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5 Tips to Sleep Training in an Apartment

Sleep training at any age can be rough. Sleep training is rough on the child and it’s rough on the parents. When you live in an apartment, townhouse, duplex, or any other living space with shared walls it can be an even bigger challenge. For the first two years of being a mom I lived in an apartment. We lived in an apartment while my daughter was a baby and while we did finally sleep train at just past a year old.

Let me start with my kids have never been terrible sleepers.

I have two, my daughter is just over two years old and my son is almost 11 months. We have been blessed with very mello, easy going kids. They don’t need to be rocked, cuddled, held or any other thing to fall asleep.

BUT they have always wanted a drink (bottle of formula or sippy cup of milk) to go to bed and another to go back to sleep when they wake in the middle of the night.

I did not sleep train my daughter away from wanting a bottle every 4-5 hours even at night until she was over a year old. I did not feel comfortable letting my daughter cry it out when she was any younger, however, my daughter is stubborn and the only way sleep training was going to work for her was to let her cry it out. It can take the tough with love, route to teach her, she’s very strong headed and independent.

While living in an apartment we let her cry it out. We did not just let her cry without intervention. Each time she woke I went in the room, reassured her, changed her if needed, and layed her back down at varying intervals until she fell back to sleep. it took about a week.

How did we do so without upsetting neighbors?

There were five easy things we did. 

1. Make friends with the neighbors.

I’ve found that neighbors can be less kind and understanding to any disturbances when they do not know you. If you introduce yourself, explain you have young children, open your door to any complaints, they’re more likely to give leeway. They are also more likely to speak with you directly first about any problems or concerns before going to apartment management.

We were lucky and had a wonderful older couple living above us. This couple was actually starving for grandkids, often reminding their daughter to have kids, so they were very loving and kind towards us.

2. Butter them up

A simple and kind gift in thank you and appreciation goes a long way. My husband and I bought a $50 gift card for our neighbors. We lived on the end of the building so only had two neighbors, those directly above us and neighbors on one side. We concerned ourselves with the neighbors above us the most.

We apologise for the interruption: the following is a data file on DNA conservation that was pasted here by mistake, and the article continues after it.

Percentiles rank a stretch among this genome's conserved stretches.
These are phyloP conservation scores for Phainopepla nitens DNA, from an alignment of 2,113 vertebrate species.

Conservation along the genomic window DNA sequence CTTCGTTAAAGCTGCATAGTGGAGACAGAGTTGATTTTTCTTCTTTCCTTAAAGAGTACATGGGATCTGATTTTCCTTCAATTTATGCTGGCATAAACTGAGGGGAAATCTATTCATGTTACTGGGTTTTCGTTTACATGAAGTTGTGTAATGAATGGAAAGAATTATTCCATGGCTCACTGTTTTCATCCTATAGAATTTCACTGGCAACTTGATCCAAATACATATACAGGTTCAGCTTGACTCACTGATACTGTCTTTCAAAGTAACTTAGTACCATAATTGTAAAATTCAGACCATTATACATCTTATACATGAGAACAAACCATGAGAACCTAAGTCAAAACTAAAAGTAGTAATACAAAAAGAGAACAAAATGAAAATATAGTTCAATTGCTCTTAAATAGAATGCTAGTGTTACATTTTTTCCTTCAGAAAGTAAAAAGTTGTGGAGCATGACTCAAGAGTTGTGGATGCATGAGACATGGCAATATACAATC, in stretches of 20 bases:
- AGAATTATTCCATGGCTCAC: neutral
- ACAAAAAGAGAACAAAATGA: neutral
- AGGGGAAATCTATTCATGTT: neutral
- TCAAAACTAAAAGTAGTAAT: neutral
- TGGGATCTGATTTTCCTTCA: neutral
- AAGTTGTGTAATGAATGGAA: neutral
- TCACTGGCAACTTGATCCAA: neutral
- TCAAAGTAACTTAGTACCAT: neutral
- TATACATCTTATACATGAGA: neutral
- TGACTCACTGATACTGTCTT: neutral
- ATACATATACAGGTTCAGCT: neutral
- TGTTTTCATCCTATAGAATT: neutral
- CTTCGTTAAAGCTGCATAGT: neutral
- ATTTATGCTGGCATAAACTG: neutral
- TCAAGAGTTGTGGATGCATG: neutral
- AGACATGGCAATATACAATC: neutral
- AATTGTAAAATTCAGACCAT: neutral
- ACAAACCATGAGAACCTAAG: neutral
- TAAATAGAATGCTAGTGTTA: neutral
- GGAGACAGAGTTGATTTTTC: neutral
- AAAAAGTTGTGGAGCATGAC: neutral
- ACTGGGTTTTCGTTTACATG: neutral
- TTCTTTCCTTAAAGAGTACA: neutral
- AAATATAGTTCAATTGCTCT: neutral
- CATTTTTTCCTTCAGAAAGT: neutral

3. Try to give as much distance to shared walls as possible

This can be hard if you have neighbors on both sides of your apartment. We were lucky and lived on the end of the building. Our daughters bedroom was on the shared wall but when we sleep trained we moved her for a short time. Instead of her crib being right against a shared wall we moved her to the other side of the room. This helps give a little more space, if even so slight, between your crying child in the middle of the night and your neighbors.

4. Reassure your child

This tip is a general sleep training tip. Do NOT just let your child cry until they fall asleep. I went in and reassured her, first after 2 minutes, then 5 minutes, then 10 minutes. The first night is the roughest. (This is definitely why you want to warn neighbors before you start). She often cried even harder at first when you’d leave again, but she learned quick. Mom wasn’t just leaving. Each time I reassured her it became a little easier for her to just take the reassurance and try to go to sleep. It only took a night or two of long crying spells with these intervals for her to start learning to self soothe and not need a bottle.

These intervals of time help with neighbors. I’ve always thought it is easy to tell if a baby is just being ignored and let to cry, especially as time goes by REALLY slow when you’re woken by noise in the middle of the night. If the neighbor thinks you’re doing nothing to try to help the child it’ll upset them more too. It shows respect for your neighbors if you show a sign of trying to make sure their disturbance is kept to a minimum.

5. Wait until you’re ready and try to get sleep when you can too

I admit it. One major reason I waited until my daughter was one to sleep train was because I was not willing to lose the sleep over that week or so it would take. It is tiring to have your child wake multiple times a night, yes. However, the short time it takes to feed them a bottle and put them back in bed is nothing compared to the long bouts of crying while sleep training, especially the first couple days.

I waited because I was not ready. Make sure you’re ready for the lack of sleep. Prepare yourself with caffeine to get through the days and nap whenever you can. You need to be functional. Also remember, it’ll be worth it. The full nights of sleep after will be bliss.

What sleep training tips do you have? What worked for your kids and what age did you sleep train?



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